The Intimate World of Muslim Beauty. When it comes to devotion to makeup, spa treatments, visits to the salon, and other higher-order forms of self-care, Saudi women are major players. Spending on cosmetics in Saudi Arabia has nearly doubled over the last ten years, from $280 million in 2005 to $535 million in 2015,
For the Muslim woman who wears a hijab and working, studying, or living in Japan however, getting a haircut in a salon is a difficult problem because they can’t take off their hijab in front of any man except close family members. That’s why Muslimahs need salons specially designed for muslim women.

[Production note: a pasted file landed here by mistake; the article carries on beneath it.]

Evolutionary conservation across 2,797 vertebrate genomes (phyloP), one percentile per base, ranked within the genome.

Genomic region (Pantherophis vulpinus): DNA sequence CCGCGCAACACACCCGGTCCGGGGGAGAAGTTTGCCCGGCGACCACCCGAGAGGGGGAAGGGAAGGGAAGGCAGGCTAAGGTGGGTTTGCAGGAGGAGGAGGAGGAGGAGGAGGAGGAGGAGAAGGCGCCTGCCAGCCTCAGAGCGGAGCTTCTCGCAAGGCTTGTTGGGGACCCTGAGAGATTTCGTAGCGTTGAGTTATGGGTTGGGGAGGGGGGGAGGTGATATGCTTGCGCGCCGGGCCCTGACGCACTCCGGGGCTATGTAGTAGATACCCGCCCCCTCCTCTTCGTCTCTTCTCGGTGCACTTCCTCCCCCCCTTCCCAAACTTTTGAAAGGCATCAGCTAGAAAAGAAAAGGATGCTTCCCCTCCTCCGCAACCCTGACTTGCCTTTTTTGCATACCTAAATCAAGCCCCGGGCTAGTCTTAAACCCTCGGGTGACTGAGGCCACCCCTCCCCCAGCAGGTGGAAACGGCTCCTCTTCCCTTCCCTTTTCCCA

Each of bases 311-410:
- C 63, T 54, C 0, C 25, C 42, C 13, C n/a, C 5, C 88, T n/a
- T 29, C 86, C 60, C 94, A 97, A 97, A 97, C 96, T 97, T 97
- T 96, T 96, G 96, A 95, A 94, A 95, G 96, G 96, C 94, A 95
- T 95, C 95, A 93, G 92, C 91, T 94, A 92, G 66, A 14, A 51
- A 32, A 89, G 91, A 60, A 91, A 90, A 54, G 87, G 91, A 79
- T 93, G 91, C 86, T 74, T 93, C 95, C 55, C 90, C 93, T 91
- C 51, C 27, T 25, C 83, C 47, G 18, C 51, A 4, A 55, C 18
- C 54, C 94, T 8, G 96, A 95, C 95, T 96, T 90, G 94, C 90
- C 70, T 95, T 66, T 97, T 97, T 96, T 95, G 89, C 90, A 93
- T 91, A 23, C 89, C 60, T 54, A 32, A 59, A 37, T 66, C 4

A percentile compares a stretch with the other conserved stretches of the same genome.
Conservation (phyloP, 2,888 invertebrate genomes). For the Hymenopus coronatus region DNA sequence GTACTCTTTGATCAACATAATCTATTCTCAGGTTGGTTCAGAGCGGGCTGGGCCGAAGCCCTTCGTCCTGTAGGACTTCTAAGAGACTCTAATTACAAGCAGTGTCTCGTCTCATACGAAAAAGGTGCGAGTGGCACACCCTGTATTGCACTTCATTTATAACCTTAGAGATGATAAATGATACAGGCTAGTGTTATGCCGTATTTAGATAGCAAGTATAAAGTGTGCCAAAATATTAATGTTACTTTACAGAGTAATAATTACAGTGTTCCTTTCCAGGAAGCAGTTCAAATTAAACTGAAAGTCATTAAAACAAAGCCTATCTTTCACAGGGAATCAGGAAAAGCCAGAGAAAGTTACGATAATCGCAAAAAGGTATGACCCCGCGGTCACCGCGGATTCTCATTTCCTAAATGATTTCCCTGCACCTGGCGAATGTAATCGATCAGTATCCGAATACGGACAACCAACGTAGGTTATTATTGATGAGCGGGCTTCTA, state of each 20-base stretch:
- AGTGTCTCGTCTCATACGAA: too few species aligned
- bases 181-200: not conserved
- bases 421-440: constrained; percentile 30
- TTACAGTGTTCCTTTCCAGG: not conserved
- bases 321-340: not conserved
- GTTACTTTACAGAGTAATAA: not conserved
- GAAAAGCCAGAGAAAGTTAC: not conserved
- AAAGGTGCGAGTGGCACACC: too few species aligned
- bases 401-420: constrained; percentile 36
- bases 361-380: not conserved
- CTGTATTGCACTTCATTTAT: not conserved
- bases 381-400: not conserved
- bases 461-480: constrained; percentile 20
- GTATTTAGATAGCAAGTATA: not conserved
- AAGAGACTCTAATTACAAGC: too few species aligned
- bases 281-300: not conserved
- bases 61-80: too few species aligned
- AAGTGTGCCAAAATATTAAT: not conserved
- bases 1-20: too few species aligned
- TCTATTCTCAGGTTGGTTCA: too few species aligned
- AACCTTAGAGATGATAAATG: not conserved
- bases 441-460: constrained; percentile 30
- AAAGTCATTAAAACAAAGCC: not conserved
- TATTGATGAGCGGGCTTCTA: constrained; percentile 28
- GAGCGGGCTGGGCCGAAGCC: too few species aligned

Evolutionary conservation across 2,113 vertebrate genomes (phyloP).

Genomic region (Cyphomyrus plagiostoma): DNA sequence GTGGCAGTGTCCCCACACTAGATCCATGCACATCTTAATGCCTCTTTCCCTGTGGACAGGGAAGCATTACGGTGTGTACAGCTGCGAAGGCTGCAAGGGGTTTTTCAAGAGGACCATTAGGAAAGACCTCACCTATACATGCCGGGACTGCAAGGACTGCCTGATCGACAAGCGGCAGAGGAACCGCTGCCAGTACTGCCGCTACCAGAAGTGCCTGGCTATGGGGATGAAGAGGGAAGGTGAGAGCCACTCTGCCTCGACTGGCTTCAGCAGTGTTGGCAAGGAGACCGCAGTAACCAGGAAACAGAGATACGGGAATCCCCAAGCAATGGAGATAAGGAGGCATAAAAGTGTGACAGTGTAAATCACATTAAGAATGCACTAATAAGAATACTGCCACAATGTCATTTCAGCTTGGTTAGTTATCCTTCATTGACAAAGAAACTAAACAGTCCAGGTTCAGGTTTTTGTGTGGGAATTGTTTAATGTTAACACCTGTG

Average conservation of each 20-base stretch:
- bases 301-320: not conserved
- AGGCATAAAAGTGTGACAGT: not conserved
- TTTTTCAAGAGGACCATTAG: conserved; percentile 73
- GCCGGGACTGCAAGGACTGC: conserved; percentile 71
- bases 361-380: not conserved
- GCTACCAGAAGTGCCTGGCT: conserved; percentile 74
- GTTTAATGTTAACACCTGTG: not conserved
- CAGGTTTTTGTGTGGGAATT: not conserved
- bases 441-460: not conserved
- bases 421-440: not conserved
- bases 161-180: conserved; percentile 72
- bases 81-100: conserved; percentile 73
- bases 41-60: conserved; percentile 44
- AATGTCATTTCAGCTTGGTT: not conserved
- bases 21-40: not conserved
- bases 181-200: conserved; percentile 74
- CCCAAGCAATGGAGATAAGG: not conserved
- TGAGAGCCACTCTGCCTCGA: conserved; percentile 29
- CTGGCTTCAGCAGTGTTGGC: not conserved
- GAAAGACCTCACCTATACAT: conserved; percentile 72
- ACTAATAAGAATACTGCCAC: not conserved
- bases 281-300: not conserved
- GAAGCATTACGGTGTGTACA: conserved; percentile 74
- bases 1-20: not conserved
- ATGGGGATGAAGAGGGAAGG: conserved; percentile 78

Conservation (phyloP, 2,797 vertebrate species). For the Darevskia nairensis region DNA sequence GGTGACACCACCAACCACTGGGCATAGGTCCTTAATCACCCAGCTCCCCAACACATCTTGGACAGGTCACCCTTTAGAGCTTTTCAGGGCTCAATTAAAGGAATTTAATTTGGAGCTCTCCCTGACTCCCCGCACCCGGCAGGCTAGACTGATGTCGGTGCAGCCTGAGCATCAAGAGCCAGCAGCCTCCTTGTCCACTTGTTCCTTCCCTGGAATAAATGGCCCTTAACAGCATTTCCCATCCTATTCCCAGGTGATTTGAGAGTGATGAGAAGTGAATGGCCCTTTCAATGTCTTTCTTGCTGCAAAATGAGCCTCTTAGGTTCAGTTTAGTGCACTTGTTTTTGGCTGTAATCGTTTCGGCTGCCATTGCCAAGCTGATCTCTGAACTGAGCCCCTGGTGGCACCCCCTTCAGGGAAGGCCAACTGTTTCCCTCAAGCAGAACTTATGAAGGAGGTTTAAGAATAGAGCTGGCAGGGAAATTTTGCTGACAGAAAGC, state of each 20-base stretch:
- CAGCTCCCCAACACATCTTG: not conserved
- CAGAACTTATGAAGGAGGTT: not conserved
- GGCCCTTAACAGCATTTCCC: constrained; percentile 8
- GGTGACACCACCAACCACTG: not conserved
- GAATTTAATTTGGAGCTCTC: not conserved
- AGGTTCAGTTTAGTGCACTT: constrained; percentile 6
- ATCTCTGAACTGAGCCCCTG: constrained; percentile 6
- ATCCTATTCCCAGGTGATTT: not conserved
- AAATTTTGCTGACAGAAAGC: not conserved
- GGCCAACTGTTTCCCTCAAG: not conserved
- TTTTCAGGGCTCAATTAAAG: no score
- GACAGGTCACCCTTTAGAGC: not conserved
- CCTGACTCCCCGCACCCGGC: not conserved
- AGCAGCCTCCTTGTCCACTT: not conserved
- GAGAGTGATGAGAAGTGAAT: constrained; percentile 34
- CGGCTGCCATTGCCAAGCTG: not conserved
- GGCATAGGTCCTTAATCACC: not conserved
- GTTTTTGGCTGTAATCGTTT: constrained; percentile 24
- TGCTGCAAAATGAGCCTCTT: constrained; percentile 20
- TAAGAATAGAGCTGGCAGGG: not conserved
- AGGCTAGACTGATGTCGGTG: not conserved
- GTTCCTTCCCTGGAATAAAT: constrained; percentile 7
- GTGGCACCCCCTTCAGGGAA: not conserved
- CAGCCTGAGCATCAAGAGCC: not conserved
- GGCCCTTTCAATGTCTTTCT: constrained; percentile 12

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Getting a haircut can be a game of hide and seek for women who wear hijab — hiding from the male gaze at salons or seeking a hair salon that offers private rooms with full services. Many women color their own hair and trim each other’s hair.